AN: Yes, we went to dinner in a pub one night. Which was really fun. The one we visited was really dark and dingy. Lots of locals hung out there. So yeah, kind of how they’re portrayed in TV.

I can’t remember the name of it, but my sister recommended it and said it was one of the more fun pubs. She could probably give you more insight as to what pubs to visit and how the nightlife is.

RAE: Thanks. We will have to look into that.

How did you get around? Since your condition at the time, plus the weather, was there less walking than you would usually do?

England’s version of a subway.

AN: My mom and I walked quite a bit. I would say at least 4-5 miles a day. When I got really tired, then we’d hail a taxi to get where we needed to be. But it was great to walk.

When you go to a place like London, you really notice how walkable European cities are, and it makes me sad sometimes that I don’t live in an area where it’s pedestrian friendly. We took the “Tube” or the London Underground, which was great. Really cheap and easily accessible.

RAE: That is American suburban living for you. Maybe in the future you can get back to life in the city.

If you were to return to London now, what would you do? Or would you even want to go back?

Buckingham Palace
Buckingham Palace. This is the principal façade, the East Front; originally constructed by Edward Blore and completed in 1850. It acquired its present appearance following a remodelling, in 1913, by Sir Aston Webb.

AN: Yes, I would love to go back. Next time I’d want to visit Buckingham Palace. Maybe a museum or two.

I’d definitely love to experience the London nightlife. Dance clubs, bars, etc. Mama likes to dance! Haha.

Also I’d want to see more of England itself, more of the countryside. My parents say it’s beautiful. I haven’t really investigated it too much because I need to convince my husband to go somewhere other than a place that’s tropical and sunny.

But when I do, I’ll have a list of places!

RAE: Oh, I understand that. My brother is kind of set in his ways like that. If you need some help in changing that, just let me know.

April, thank you for your time again. You have been such a joy. Lots of love go to you for sharing, and please pass those feelings to the rest of the family.

AN: Thanks Shawn, same to you and Jenn!

We thus complete another wonderful interview for another Where To? Wednesday. Please join us next time for another unique look at somewhere special in Europe. If you have an questions or comments for Rome Across Europe, or about the articles, please let us know. Till next time, Don’t Stop Rome-ing!

I, Claudius

History: There is evidence of the area having scattered settlements from local tribes. The first major settlement, however, was founded by the Romans after the conquest of 43 AD led by Emperor Claudius.

The settlement then grew into a rather large city by 50 AD. The Romans named this location Londinium. It was established at the point where the River Thames was narrow enough to build a bridge, but deep enough to handle seagoing marine vessels. This only lasted until around 61 AD when the Iceni tribe, led by Queen Boudica, stormed the city and burned it to the ground.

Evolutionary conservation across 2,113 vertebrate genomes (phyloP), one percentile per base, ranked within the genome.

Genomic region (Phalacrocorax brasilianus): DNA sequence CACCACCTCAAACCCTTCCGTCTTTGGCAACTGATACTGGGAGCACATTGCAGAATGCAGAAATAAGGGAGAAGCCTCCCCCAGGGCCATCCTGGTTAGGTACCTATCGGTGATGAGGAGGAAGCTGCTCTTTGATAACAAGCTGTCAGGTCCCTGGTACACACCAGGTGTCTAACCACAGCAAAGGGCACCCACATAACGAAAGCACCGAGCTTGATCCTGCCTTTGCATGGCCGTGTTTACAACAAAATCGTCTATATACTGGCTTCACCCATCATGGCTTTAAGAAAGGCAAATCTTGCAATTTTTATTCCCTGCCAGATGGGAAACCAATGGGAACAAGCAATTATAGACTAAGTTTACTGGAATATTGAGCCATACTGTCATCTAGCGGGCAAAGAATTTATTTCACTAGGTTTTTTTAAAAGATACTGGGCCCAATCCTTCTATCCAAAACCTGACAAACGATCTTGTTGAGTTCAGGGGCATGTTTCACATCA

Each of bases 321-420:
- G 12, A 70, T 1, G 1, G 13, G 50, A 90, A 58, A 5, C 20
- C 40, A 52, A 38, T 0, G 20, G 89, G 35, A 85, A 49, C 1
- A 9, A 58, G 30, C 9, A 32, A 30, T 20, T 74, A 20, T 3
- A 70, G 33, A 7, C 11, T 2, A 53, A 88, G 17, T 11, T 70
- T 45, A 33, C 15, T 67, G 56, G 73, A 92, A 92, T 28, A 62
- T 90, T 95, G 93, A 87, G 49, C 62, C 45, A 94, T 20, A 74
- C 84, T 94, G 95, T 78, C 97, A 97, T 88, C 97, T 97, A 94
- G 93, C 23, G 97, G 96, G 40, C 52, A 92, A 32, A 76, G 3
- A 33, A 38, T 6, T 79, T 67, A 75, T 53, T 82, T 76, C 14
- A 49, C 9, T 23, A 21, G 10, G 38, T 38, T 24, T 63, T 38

The next, heavily planned, incarnation of Londinium prospered and superseded Colchester as the capital of the Roman province of Britannia in 100 AD. The city was a major commercial center for the Empire.

At its height during the 2nd Century, Roman London had a population of around 60,000. This made Londinium one of the largest cities in the Roman West.

Trajan at London Wall
Statue of Emperor Trajan in front of London Wall.

Between 190 and 225 AD, the Romans built the London Wall, a defensive wall around the landward side of the city. Along with Hadrian’s Wall and the road network, the London Wall was one of the largest construction projects carried out in Roman Britain (About 3 miles long, 20 feet high, and 8 feet 2 inches thick).

In spite of all dangers and hardships faced, the wall would survive for another 1,600 years. The perimeters of the modern London are roughly defined by the line of the ancient wall.

Between AD 407 and 409 large numbers of barbarians penetrated Gallia and Hispania, seriously weakening communication between Rome and Britain. British troops elected their own leaders.

Constantine III
Coin depicting Constantine III.

The last of these leaders, Constantine III, declared himself to be Emperor of the Western Roman Empire. Constantine III took an expeditionary force across the Channel, leaving Britain short of troops.

As Rome’s impact started to decline, so did its impact on Roman Britain. The area of Londinium remained largely uninhabited for about 200 years, until the site was resettled by Anglo-Saxons.

We hope you enjoyed today’s journey. We look forward to more Where To? Wednesdays with you, and sharing other explorations as well.

Till next time, Don’t Stop Rome-ing!